Radio Dial is Jason Myles Goss’ first ever self-produced accomplishment. With four independently distributed albums in his past, the singer-songwriter has loads of tour experience under his belt. Originally from Massachusetts, the now Brooklyn-based artist channels a combination of blues and country through his own brand of folk pop. As the record begins with “Into The Night,” you’re suspicions about an extremely acoustic guitar-oriented album are correct, as they’re the constant here throughout the 13 tracks.
The tempo slows down and the sound takes a down-home bluesy turn on “Lion’s Mouth.” This is a song that describes the pitfalls choosing to leave home behind you that is no doubt inspired by this musician’s time spent on the road. “Red Letter Man” is a well-constructed pop tune that has mainstream qualities, as it’s filled with very catchy vocal parts. Branching off into other genres like alternative and indie, this track is easily one of the most memorable on the record. “Keep Your Love With Me” is a well-written, despairing song about a love lost, made up of lines like “You were always my darkest dove, frightened by just what it loves.” The vocals of Jason Myles Goss are accompanied by understated guitar parts and little else, allowing for the number to maintain a simple, somber vibe.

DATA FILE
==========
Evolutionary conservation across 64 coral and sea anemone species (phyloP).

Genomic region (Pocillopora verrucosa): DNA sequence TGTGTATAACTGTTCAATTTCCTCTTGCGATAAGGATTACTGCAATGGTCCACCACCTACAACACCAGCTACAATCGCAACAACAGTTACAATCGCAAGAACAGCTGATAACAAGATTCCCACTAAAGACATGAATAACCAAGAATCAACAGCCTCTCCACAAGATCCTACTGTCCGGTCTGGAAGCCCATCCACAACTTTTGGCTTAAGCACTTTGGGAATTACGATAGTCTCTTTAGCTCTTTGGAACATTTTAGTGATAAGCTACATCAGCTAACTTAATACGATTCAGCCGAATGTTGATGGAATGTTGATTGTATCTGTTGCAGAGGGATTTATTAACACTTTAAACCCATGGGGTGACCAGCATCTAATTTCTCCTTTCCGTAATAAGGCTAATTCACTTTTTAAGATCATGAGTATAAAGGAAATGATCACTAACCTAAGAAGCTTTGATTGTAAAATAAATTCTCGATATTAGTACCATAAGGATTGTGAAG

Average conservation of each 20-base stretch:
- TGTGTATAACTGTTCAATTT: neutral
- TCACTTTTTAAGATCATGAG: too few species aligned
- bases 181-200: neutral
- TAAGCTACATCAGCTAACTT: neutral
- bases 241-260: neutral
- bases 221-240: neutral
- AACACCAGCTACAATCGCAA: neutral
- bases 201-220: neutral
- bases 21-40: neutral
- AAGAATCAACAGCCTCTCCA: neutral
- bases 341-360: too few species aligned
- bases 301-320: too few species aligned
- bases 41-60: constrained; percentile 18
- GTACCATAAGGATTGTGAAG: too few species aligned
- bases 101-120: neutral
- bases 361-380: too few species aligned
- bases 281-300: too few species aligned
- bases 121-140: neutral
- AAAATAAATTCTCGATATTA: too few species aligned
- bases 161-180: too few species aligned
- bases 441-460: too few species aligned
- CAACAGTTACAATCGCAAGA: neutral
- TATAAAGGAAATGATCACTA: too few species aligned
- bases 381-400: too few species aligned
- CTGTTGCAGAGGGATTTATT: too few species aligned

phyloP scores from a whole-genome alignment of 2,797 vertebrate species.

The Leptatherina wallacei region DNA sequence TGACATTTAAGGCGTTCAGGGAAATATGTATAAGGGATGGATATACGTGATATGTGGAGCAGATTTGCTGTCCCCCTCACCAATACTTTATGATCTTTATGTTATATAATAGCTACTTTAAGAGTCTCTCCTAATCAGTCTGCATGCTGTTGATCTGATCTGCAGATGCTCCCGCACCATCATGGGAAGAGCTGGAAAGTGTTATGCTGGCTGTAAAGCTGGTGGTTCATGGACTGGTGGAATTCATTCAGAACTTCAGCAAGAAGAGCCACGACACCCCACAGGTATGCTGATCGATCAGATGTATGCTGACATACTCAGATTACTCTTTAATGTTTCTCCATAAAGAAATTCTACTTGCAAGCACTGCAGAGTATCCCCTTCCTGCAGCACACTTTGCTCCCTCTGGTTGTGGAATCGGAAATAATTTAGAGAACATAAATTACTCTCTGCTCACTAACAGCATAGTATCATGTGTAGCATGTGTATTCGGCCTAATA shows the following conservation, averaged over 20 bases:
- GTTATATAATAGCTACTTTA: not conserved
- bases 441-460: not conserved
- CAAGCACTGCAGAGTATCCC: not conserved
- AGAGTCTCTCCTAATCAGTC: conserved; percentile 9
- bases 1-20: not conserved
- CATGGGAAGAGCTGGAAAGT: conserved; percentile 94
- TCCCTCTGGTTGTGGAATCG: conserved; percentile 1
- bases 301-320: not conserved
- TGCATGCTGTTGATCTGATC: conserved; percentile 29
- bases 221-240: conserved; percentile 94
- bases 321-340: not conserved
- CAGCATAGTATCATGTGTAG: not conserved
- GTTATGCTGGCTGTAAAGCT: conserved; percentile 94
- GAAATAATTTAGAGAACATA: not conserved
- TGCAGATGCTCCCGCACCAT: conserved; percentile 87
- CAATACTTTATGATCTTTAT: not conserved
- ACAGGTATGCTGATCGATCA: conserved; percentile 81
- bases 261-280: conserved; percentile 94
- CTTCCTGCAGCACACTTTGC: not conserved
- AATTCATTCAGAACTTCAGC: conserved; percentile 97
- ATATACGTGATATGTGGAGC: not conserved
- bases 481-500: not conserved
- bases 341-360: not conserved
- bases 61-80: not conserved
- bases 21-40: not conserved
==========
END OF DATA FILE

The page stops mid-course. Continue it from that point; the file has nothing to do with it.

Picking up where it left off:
The repetitive chorus of “Dark Dark Winter” sticks and makes you want to sing along as the passion of tune becomes contagious. The well-executed showcase of this singer’s vocal ability is on “Bows And Arrows.” Here, he displays his chops by vocally projecting, exploring his range, and hits notes that ring clearly. The last song, “New York City” feels like the perfect background sound for the climax of romantic film and it’s the perfect finale for Radio Dial. The lyrics penned by Jason Myles Goss are not structurally predictable but make for an entertaining listen. He is a musician who knows what he wants out of his sound and makes smart use of the genres he has been influenced by.
In A Word: Fresh